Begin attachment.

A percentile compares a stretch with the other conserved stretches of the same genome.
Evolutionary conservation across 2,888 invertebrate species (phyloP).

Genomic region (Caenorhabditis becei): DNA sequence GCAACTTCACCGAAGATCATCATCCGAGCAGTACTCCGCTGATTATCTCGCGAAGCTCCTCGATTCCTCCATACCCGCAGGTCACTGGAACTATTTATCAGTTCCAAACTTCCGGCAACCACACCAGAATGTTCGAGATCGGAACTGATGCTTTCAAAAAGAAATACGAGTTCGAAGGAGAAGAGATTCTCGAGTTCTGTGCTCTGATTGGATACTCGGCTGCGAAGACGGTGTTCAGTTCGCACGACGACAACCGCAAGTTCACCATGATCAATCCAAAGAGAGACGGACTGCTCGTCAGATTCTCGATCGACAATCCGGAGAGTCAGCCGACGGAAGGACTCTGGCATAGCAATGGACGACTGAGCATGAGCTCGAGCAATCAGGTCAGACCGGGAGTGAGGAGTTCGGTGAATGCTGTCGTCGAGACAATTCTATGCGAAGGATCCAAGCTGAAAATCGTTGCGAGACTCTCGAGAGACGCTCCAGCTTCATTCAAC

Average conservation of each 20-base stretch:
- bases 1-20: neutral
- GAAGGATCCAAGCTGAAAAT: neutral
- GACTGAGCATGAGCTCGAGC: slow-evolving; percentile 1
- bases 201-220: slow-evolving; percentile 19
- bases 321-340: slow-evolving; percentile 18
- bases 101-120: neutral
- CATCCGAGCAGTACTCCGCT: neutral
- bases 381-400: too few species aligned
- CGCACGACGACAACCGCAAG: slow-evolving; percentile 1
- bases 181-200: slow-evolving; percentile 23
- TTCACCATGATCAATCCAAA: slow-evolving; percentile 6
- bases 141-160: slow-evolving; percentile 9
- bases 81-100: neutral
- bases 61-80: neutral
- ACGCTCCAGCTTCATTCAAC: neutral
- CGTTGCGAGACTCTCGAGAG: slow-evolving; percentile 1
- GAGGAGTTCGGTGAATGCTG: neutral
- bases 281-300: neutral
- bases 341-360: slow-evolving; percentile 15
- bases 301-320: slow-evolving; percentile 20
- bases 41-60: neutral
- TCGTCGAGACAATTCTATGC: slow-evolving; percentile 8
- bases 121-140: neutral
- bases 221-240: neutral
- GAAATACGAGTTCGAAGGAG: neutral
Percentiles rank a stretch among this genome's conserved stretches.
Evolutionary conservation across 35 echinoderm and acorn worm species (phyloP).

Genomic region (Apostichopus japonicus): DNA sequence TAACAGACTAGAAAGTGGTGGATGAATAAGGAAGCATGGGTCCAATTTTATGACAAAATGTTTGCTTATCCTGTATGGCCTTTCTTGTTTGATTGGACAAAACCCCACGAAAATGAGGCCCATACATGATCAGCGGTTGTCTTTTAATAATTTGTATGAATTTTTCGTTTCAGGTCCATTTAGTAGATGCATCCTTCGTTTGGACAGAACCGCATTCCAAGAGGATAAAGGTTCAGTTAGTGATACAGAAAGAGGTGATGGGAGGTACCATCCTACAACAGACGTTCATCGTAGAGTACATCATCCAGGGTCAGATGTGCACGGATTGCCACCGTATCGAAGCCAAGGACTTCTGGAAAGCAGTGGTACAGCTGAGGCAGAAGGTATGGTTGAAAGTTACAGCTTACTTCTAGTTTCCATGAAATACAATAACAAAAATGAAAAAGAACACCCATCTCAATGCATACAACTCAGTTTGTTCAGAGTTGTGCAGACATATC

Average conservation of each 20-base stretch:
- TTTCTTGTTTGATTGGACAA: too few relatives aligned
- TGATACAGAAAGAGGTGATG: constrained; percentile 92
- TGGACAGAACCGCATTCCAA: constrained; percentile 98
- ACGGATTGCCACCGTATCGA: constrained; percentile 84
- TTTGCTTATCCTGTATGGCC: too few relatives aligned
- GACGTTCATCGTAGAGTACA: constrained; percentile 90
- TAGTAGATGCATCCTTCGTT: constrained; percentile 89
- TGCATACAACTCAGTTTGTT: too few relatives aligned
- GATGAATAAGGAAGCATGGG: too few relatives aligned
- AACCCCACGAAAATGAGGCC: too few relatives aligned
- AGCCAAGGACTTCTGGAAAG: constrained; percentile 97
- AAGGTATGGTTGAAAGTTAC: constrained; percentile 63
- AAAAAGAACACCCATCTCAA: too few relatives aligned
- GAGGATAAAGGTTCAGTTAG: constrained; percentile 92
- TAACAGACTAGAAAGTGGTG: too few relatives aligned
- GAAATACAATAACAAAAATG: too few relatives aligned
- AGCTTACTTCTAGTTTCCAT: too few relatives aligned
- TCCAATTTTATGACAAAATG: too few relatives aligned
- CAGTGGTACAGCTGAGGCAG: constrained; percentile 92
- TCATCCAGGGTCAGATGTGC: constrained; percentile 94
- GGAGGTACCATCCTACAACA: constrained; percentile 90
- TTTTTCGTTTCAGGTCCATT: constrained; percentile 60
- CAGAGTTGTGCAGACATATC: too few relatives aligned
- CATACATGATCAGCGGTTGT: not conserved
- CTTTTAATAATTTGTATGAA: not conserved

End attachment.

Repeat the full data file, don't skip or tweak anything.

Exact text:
A percentile compares a stretch with the other conserved stretches of the same genome.
Evolutionary conservation across 2,888 invertebrate species (phyloP).

Genomic region (Caenorhabditis becei): DNA sequence GCAACTTCACCGAAGATCATCATCCGAGCAGTACTCCGCTGATTATCTCGCGAAGCTCCTCGATTCCTCCATACCCGCAGGTCACTGGAACTATTTATCAGTTCCAAACTTCCGGCAACCACACCAGAATGTTCGAGATCGGAACTGATGCTTTCAAAAAGAAATACGAGTTCGAAGGAGAAGAGATTCTCGAGTTCTGTGCTCTGATTGGATACTCGGCTGCGAAGACGGTGTTCAGTTCGCACGACGACAACCGCAAGTTCACCATGATCAATCCAAAGAGAGACGGACTGCTCGTCAGATTCTCGATCGACAATCCGGAGAGTCAGCCGACGGAAGGACTCTGGCATAGCAATGGACGACTGAGCATGAGCTCGAGCAATCAGGTCAGACCGGGAGTGAGGAGTTCGGTGAATGCTGTCGTCGAGACAATTCTATGCGAAGGATCCAAGCTGAAAATCGTTGCGAGACTCTCGAGAGACGCTCCAGCTTCATTCAAC

Average conservation of each 20-base stretch:
- bases 1-20: neutral
- GAAGGATCCAAGCTGAAAAT: neutral
- GACTGAGCATGAGCTCGAGC: slow-evolving; percentile 1
- bases 201-220: slow-evolving; percentile 19
- bases 321-340: slow-evolving; percentile 18
- bases 101-120: neutral
- CATCCGAGCAGTACTCCGCT: neutral
- bases 381-400: too few species aligned
- CGCACGACGACAACCGCAAG: slow-evolving; percentile 1
- bases 181-200: slow-evolving; percentile 23
- TTCACCATGATCAATCCAAA: slow-evolving; percentile 6
- bases 141-160: slow-evolving; percentile 9
- bases 81-100: neutral
- bases 61-80: neutral
- ACGCTCCAGCTTCATTCAAC: neutral
- CGTTGCGAGACTCTCGAGAG: slow-evolving; percentile 1
- GAGGAGTTCGGTGAATGCTG: neutral
- bases 281-300: neutral
- bases 341-360: slow-evolving; percentile 15
- bases 301-320: slow-evolving; percentile 20
- bases 41-60: neutral
- TCGTCGAGACAATTCTATGC: slow-evolving; percentile 8
- bases 121-140: neutral
- bases 221-240: neutral
- GAAATACGAGTTCGAAGGAG: neutral
Percentiles rank a stretch among this genome's conserved stretches.
Evolutionary conservation across 35 echinoderm and acorn worm species (phyloP).

Genomic region (Apostichopus japonicus): DNA sequence TAACAGACTAGAAAGTGGTGGATGAATAAGGAAGCATGGGTCCAATTTTATGACAAAATGTTTGCTTATCCTGTATGGCCTTTCTTGTTTGATTGGACAAAACCCCACGAAAATGAGGCCCATACATGATCAGCGGTTGTCTTTTAATAATTTGTATGAATTTTTCGTTTCAGGTCCATTTAGTAGATGCATCCTTCGTTTGGACAGAACCGCATTCCAAGAGGATAAAGGTTCAGTTAGTGATACAGAAAGAGGTGATGGGAGGTACCATCCTACAACAGACGTTCATCGTAGAGTACATCATCCAGGGTCAGATGTGCACGGATTGCCACCGTATCGAAGCCAAGGACTTCTGGAAAGCAGTGGTACAGCTGAGGCAGAAGGTATGGTTGAAAGTTACAGCTTACTTCTAGTTTCCATGAAATACAATAACAAAAATGAAAAAGAACACCCATCTCAATGCATACAACTCAGTTTGTTCAGAGTTGTGCAGACATATC

Average conservation of each 20-base stretch:
- TTTCTTGTTTGATTGGACAA: too few relatives aligned
- TGATACAGAAAGAGGTGATG: constrained; percentile 92
- TGGACAGAACCGCATTCCAA: constrained; percentile 98
- ACGGATTGCCACCGTATCGA: constrained; percentile 84
- TTTGCTTATCCTGTATGGCC: too few relatives aligned
- GACGTTCATCGTAGAGTACA: constrained; percentile 90
- TAGTAGATGCATCCTTCGTT: constrained; percentile 89
- TGCATACAACTCAGTTTGTT: too few relatives aligned
- GATGAATAAGGAAGCATGGG: too few relatives aligned
- AACCCCACGAAAATGAGGCC: too few relatives aligned
- AGCCAAGGACTTCTGGAAAG: constrained; percentile 97
- AAGGTATGGTTGAAAGTTAC: constrained; percentile 63
- AAAAAGAACACCCATCTCAA: too few relatives aligned
- GAGGATAAAGGTTCAGTTAG: constrained; percentile 92
- TAACAGACTAGAAAGTGGTG: too few relatives aligned
- GAAATACAATAACAAAAATG: too few relatives aligned
- AGCTTACTTCTAGTTTCCAT: too few relatives aligned
- TCCAATTTTATGACAAAATG: too few relatives aligned
- CAGTGGTACAGCTGAGGCAG: constrained; percentile 92
- TCATCCAGGGTCAGATGTGC: constrained; percentile 94
- GGAGGTACCATCCTACAACA: constrained; percentile 90
- TTTTTCGTTTCAGGTCCATT: constrained; percentile 60
- CAGAGTTGTGCAGACATATC: too few relatives aligned
- CATACATGATCAGCGGTTGT: not conserved
- CTTTTAATAATTTGTATGAA: not conserved